Wednesday, February 18, 2009
The Valentine Emu bush is native of Australia and is relatively new in Phoenix area landscapes. "Eremophila" means desert loving and the name "Emu Bush" comes from the flightless bird that feeds on the fruit. The Emu’s natural habitat is salt lake margins, dry watercourses, and clay pans of arid inland Australia. So you can imagine this shrub is extremely drought tolerant. There are a couple of other Eremophila species being offered by local growers; Most notably the, “Easter Egg Emu”, “Winter Gold”, and “Summertime Blue”. The “Valentine Emu” begins blooming in January and peaks right around Valentine’s Day. Depending on the weather, it can continue blooming into April. Evergreen, naturally dense form, extremely heat and drought tolerant, and an Eye catching abundance of hot pink to red tubular flowers during the winter months has made this new shrub extremely popular. You may have guessed that Hummingbirds love it too.
Design Applications: Because the Emu offers such showy red color in the winter, it can really stand out in winter landscapes. It makes for interesting contrasts when grouped with other drought tolerant plants like Leucophyylum, Muhlenbergia, Reullia, convolvulous species. Valentine can be massed for a bold red statement in the midst of the grey-green and yellow winter desert plants like the Encelia farinosa and early blooming Senna species like the Desert Cassia. It makes a great background for Agave and Yucca and Aloe species as well. It has a medium texture and can grow as large as 4 feet by 4 feet. The Valentine Emu should be planted in full sun and can tolerate reflected heat well. It is not choosy about soil type, although it prefers good drainage.
Notice the reddish tinge to the leaves in my picture here.
Maintenance: The Emu is a moderate to fast grower depending on available water. If left unpruned it has a natural form very similar to that of the Chihuahuan sage. However, it responds well to shearing, and can be maintained in a tight ball. In fact, blooming occurs on new tip growth produced the previous season, so an annual shearing is recommended in late spring, after flowering has ended. March is probably the ideal month to prune. Later shearing may expose the shrub to sunburn.
Mountain States Wholesale Nursery says the Valentine Emu is hardy in Phoenix, Tucson, Palm Desert, San Diego, Los Angeles, South Texas, Houston and El Paso.
Saturday, February 14, 2009
1) Over watering. Believe it or not, automatic controllers are part of the problem.
2) Deficient system design and function. Some systems just need a tune-up, others were just designed poorly and some weren’t designed at all.
3) Large lawns. The number one water user in most landscapes.
4) Evaporation and run-off. Some experts believe that when you water during the heat of the day, 60% of the water simply evaporates. Watering during the heat of the day in the summer isn’t good for desert plants either.
5) Leaks. A leaking valve can run through hundreds of gallons a day for weeks before you notice it. Some very small leaks make a big impact when they leak 24-7.
Not to worry. I’m going to cover each of these items in a series of D.I.Y. articles over the next few weeks. Each article will cover the most common reasons I see for the above problems and a number solutions for each. I’ll tell you what to look for and how to fix the problem. If you don’t want to fix it yourself, at least you’ll understand the issue better. You’ll be better prepared to talk to your sprinkler pro and you might even be able to tell if he really is a pro.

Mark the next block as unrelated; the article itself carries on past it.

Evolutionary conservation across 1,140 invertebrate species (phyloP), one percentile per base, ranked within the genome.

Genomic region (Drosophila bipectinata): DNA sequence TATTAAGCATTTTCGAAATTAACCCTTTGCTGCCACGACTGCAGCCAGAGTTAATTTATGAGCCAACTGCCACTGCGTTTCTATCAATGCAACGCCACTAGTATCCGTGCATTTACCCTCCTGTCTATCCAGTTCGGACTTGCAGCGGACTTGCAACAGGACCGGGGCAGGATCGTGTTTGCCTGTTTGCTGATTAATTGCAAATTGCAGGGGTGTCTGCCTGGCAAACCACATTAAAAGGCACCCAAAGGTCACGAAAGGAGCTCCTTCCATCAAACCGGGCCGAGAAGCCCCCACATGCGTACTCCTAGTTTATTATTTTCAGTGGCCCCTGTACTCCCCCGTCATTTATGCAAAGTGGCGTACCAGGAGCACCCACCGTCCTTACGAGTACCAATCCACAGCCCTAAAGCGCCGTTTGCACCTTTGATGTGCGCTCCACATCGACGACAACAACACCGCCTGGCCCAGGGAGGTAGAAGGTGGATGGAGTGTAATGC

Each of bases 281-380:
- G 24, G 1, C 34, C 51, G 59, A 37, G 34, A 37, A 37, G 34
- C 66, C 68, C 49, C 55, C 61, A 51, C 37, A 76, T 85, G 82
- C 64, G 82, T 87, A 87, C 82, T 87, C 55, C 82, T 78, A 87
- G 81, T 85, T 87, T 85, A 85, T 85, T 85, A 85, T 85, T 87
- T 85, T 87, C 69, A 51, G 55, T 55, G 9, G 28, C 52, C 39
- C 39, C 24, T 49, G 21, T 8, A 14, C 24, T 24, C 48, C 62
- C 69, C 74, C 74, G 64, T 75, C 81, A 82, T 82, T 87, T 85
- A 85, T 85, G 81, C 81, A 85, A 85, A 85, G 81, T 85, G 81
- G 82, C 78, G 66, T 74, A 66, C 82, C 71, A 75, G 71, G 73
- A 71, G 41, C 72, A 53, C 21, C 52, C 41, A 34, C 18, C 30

I always advocate hiring an experienced irrigation professional to maintain your system. Landscape Maintenance people usually don’t have the experience or the training to keep your system running properly. Some of the better maintenance companies will have a dedicated irrigation staff. This is a much better choice.
Of course you can always call me. Landscape Irrigation is how I got started in this industry and I will always have a passion for it. I would love to come out and help you tune up your system, perform a system Audit or replace your system with a more efficient design and the latest in water wise equipment.
Tuesday, February 3, 2009
The Sonoran Desert offers us one the most interesting native plant palettes anywhere. Native plants like the Brittle Bush above (encelia farinosa) especially, but also locally grown desert adapted plants make perfect sense for our landscape projects. Locally grown and native plants will always use less water, require fewer soil amendments, need very little or no fertilizer or insecticide, and generally require less maintenance then plants trucked in from somewhere else. A no-brainer right?
Still, a huge number of plants are trucked in from Southern California growers to sell in home improvement stores and large discount stores. This didn't seem odd to me when I first started in this business, partly because I didn't understand the difference. It definitely seems odd now.
Do-it-yourselfers and some landscapers alike buy these plants I think because they don’t understand the difference either. They are available at the nursery, they look good, and the price seems right, why not? The more you learn about plant care, landscape irrigation, Sustainable Principles, Permaculture and of course our wondrous Sonoran Desert environment the more often the “Why not” question gets answered. But, I’m getting off track.
Instead of ranting, I would rather feature our Native plants and some selected desert adapted plants in a series of Plant-of-the-Month articles. I'm not qualified to bore you with Botany, but maybe some interesting articles and discussion on plant placement, some creative ideas on usage, and care would be helpful and fun. I would also love to see and hear about how some of you have used Native Plants in your landscapes, so post away!